However, staff said the informal strike created a backlog of frozen accounts as staff were unable to complete compliance checks. 

One employee who was not directly involved in the dispute said: “Compliance is all about reviewing documents. How can it be a minor request while Revolut has millions of customers from France, Italy, Spain, Germany, Greece and many other European countries?

“Those cases piled up because we had no person in the team who could help us translate . . . as people stopped using their languages, clients were bashing the company on social media.”

Revolut acknowledged that it suffered a temporary backlog of frozen accounts in 2019 but said it was influenced by several factors including rapid customer growth, Brexit planning and new hiring and training measures.

One French speaker said she was required to carry out tasks such as testing job applicants’ language skills and helping to translate Revolut’s in-app chatbot without additional pay, while still being expected to meet challenging performance targets in her main role.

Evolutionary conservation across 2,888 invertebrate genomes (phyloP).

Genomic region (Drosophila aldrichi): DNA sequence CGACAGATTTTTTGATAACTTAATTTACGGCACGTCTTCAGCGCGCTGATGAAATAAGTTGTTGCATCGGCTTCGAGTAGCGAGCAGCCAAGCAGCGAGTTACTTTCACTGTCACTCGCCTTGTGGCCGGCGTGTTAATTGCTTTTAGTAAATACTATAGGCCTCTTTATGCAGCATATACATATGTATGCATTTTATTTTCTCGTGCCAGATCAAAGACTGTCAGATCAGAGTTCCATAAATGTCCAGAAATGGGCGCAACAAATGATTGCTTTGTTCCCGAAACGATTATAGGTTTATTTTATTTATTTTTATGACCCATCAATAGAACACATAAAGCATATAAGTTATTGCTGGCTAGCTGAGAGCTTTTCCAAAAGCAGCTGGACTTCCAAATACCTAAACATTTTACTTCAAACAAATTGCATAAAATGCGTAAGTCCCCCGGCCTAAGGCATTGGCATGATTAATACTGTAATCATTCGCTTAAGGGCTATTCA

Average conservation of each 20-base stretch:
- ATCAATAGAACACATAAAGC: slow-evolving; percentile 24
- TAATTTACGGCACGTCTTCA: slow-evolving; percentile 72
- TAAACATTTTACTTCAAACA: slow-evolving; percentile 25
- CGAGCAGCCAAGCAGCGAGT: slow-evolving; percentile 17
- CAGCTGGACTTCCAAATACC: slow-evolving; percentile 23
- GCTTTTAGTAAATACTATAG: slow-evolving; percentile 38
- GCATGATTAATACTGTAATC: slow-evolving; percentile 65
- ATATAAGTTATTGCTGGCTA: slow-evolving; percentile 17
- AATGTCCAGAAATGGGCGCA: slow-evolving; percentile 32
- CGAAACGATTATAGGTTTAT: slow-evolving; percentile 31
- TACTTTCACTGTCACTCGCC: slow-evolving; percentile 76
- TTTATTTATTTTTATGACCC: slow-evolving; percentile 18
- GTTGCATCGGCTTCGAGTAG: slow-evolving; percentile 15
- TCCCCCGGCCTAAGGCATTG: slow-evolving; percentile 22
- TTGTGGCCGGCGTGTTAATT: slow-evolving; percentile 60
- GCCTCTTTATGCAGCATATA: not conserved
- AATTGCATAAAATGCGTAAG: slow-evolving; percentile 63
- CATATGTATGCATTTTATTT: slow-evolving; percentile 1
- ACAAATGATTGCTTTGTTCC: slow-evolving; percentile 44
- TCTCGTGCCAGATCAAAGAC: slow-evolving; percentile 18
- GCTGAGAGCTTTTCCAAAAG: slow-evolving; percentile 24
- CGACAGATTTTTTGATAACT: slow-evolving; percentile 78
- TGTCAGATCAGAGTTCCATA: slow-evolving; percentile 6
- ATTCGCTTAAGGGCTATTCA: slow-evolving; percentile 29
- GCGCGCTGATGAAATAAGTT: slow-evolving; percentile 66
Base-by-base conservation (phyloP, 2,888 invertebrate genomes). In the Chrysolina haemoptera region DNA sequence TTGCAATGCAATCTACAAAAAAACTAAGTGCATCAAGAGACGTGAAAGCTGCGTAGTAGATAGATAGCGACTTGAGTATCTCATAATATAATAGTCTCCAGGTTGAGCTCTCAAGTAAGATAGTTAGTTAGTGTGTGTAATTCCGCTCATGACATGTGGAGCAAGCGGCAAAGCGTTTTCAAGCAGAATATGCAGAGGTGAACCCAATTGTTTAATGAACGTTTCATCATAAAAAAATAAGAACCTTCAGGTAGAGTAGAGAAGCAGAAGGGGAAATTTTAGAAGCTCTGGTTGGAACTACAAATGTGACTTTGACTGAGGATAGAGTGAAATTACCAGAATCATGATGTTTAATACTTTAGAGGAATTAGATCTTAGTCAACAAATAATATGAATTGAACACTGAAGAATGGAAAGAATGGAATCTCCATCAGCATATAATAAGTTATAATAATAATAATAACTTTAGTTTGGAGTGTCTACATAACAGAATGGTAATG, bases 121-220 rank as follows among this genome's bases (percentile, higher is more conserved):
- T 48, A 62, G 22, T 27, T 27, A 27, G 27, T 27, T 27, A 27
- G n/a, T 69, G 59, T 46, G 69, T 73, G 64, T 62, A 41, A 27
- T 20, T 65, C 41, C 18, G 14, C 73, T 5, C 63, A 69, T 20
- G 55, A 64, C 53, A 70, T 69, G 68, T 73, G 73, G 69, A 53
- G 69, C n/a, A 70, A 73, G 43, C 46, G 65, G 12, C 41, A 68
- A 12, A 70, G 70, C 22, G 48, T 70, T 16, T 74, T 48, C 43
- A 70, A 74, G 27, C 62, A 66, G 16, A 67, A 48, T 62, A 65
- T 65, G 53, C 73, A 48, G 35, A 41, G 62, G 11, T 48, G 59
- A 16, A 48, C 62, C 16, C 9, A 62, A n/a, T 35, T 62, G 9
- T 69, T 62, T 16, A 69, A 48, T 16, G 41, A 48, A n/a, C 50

“They don’t have the size of a start-up any more; the holes in procedures and some of the stuff that was going on last year are not justifiable any more,” she said.

Revolut said it was “normal practice” to give employees additional tasks and said “they are not expected to complete their core tasks during that time”.

Another employee complained about the lack of language bonuses in messages to London-based executives including chief executive Nikolay Storonsky.

Around a month later, she was forced to choose between leaving the company by “mutual agreement” or being dismissed on disciplinary grounds, she said. Revolut told her the dismissal was due to a dispute with her line manager. She said she was forced to make an immediate decision and was not able to discuss her options with an external lawyer.

Revolut denied the employee was required to make an immediate decision and said “it was emphasised that she could take the letters home and seek advice if she wished to do so”. The case was originally scheduled to be heard in a Krakow court earlier in the year, but it was postponed due to the coronavirus pandemic.